useEffect(() => { if (window && 'IntersectionObserver' in window) { if (container && container.current) { videoObserver.observe(container.current); } } else { setShowVideo(true); } // eslint-disable-next-line react-hooks/exhaustive-deps }, [container]);

Finally, we declare a function which will be triggered when the container reaches the viewport. We use it to modify our state, in order to display the video, and to disconnect our observer, as we do not need it anymore.

function onVideoIntersection(entries) { if (!entries || entries.length <= 0) { return; } if (entries[0].isIntersecting) { setShowVideo(true); videoObserver.disconnect(); } }

Voilà, that’s it 🎉 We could perform our test again an notice that the video is only loaded when needed respectively when the container appears 😃

Going Further

Lazy loading is great but you might want also to add some custom control to play and pause your video. For that purpose, we can either code it by ourselves, with the YouTube Player API Reference for iframe Embeds, or use one of the many existing libraries, but, DeckDeckGo is open source and we do split our platform in multiple standalone components, therefore guess what? We do share a Web Component to embed easily Youtube video in your applications 😊

Let’s install it.

npm install @deckdeckgo/youtube --save

And load it in our application.

import { applyPolyfills, defineCustomElements } from '@deckdeckgo/youtube/dist/loader'; applyPolyfills().then(() => { defineCustomElements(window); });

Then, we remove our state to display or not the video, because the Web Component won't load anything until further notice. We replace it with a new function called loadVideo in which we execute the component's method lazyLoadContent which takes care of everything.

async function loadVideo() { if (container && container.current) { container.current.lazyLoadContent(); } }

Finally, we add two buttons, used to call play and pause and we replace our iframe with the component <deckgo-youtube/>.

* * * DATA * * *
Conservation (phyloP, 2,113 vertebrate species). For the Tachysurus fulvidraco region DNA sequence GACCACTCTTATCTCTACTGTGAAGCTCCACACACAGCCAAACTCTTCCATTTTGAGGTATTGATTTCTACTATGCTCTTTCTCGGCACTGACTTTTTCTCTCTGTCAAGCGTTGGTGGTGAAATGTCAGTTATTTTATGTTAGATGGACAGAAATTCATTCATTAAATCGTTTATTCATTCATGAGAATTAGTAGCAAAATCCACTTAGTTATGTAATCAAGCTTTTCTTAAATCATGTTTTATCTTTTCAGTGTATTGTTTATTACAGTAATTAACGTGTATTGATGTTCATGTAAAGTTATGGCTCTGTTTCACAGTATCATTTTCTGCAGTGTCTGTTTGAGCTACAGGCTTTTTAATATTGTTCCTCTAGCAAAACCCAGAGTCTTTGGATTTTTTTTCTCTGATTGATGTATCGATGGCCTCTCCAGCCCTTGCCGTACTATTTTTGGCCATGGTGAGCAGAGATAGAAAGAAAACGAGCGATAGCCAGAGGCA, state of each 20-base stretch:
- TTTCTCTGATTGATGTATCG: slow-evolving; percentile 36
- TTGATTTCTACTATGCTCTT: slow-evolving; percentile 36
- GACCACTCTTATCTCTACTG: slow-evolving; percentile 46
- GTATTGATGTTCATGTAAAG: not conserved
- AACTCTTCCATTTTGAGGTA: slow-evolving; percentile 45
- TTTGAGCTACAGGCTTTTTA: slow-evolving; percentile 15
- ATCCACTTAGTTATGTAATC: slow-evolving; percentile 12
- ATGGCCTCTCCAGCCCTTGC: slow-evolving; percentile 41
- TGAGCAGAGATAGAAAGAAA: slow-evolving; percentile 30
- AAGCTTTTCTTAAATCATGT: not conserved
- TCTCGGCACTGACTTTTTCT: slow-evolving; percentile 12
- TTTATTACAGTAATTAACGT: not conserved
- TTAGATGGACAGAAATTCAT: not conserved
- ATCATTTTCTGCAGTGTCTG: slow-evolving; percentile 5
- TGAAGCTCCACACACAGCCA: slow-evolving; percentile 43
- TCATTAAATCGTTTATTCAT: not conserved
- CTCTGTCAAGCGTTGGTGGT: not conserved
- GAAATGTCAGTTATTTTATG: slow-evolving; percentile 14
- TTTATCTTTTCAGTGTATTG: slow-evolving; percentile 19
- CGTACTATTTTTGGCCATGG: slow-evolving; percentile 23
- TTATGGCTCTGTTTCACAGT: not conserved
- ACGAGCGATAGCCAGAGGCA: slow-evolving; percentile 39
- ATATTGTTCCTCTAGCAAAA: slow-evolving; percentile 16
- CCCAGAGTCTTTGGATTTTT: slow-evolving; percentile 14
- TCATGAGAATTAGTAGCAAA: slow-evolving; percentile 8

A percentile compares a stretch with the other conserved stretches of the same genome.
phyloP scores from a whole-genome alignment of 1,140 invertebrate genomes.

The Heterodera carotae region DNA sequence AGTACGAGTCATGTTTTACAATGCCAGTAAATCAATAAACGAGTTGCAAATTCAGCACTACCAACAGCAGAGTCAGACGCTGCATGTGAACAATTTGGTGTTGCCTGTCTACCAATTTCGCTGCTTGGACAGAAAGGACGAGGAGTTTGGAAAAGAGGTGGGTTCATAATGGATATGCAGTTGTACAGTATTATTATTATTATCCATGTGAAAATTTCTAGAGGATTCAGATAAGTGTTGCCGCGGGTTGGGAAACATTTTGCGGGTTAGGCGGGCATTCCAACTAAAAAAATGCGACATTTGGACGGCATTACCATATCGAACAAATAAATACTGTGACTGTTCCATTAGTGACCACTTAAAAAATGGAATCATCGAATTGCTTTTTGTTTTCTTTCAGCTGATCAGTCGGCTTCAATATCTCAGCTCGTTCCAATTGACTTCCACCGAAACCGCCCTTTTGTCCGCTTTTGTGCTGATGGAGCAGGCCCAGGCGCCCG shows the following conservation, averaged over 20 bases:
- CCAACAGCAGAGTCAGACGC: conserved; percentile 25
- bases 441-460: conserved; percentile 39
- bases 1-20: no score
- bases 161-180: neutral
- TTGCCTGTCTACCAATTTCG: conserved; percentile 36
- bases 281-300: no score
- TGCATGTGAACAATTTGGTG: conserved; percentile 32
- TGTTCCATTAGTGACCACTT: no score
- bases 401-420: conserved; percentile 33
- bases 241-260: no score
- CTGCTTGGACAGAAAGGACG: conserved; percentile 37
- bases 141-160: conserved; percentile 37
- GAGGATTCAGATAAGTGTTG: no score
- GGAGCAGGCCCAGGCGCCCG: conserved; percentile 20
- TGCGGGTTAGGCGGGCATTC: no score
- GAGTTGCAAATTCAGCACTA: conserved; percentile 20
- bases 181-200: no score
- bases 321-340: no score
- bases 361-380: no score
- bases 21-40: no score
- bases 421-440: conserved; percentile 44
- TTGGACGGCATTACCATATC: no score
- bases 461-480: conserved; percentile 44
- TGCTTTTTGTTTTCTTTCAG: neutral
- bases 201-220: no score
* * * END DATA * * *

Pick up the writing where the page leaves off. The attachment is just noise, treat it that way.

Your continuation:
import React, {createRef, useEffect} from 'react'; import { applyPolyfills, defineCustomElements } from '@deckdeckgo/youtube/dist/loader'; applyPolyfills().then(() => { defineCustomElements(window); }); const Video = () => { const container = createRef(); const videoObserver = new IntersectionObserver(onVideoIntersection, { rootMargin: '100px 0px', threshold: 0.25 }); useEffect(() => { if (window && 'IntersectionObserver' in window) { if (container && container.current) { videoObserver.observe(container.current); } } else { loadVideo(); } // eslint-disable-next-line react-hooks/exhaustive-deps }, [container]); function onVideoIntersection(entries) { if (!entries || entries.length <= 0) { return; } if (entries[0].isIntersecting) { loadVideo(); videoObserver.disconnect(); } } async function loadVideo() { if (container && container.current) { container.current.lazyLoadContent(); } } return ( <div> <div style={{'display': 'block', 'height': '2000px', 'background': 'violet'}}> Maxi Puch Rodeo Club </div> <button onClick={async () => await container.current.play()}> Start </button> <button onClick={async () => await container.current.pause()}> Pause </button> <deckgo-youtube ref={container} src="https://www.youtube.com/embed/ol0Wz6tqtZA"> </deckgo-youtube> </div> ); }; export default Video;

We proceed with our final test, notice that the video is lazy loaded, we play with the buttons and we enjoy the awesome music of Maxi Puch Rodeo Club 🪕🥁🎵👍

Contribute To Our Project

Even if it does the job, our component can be improved. I notably think that a smoother transition to display the video would be useful. That’s why I opened a good first issue in our repo on GitHub. If you are up to give a hand, your help would be appreciated 🙏.

Cherry on the Cake 🍒🎂

Our component @deckdeckgo/youtube is a Web Component developed with Stencil and therefore it could be use in any modern web applications, with or without any frameworks. Moreover, if like me you tend to be a bit “bundlephobic”, it will add to your application, once minified and gzipped, only 198 bytes.

To infinity and beyond 🚀

David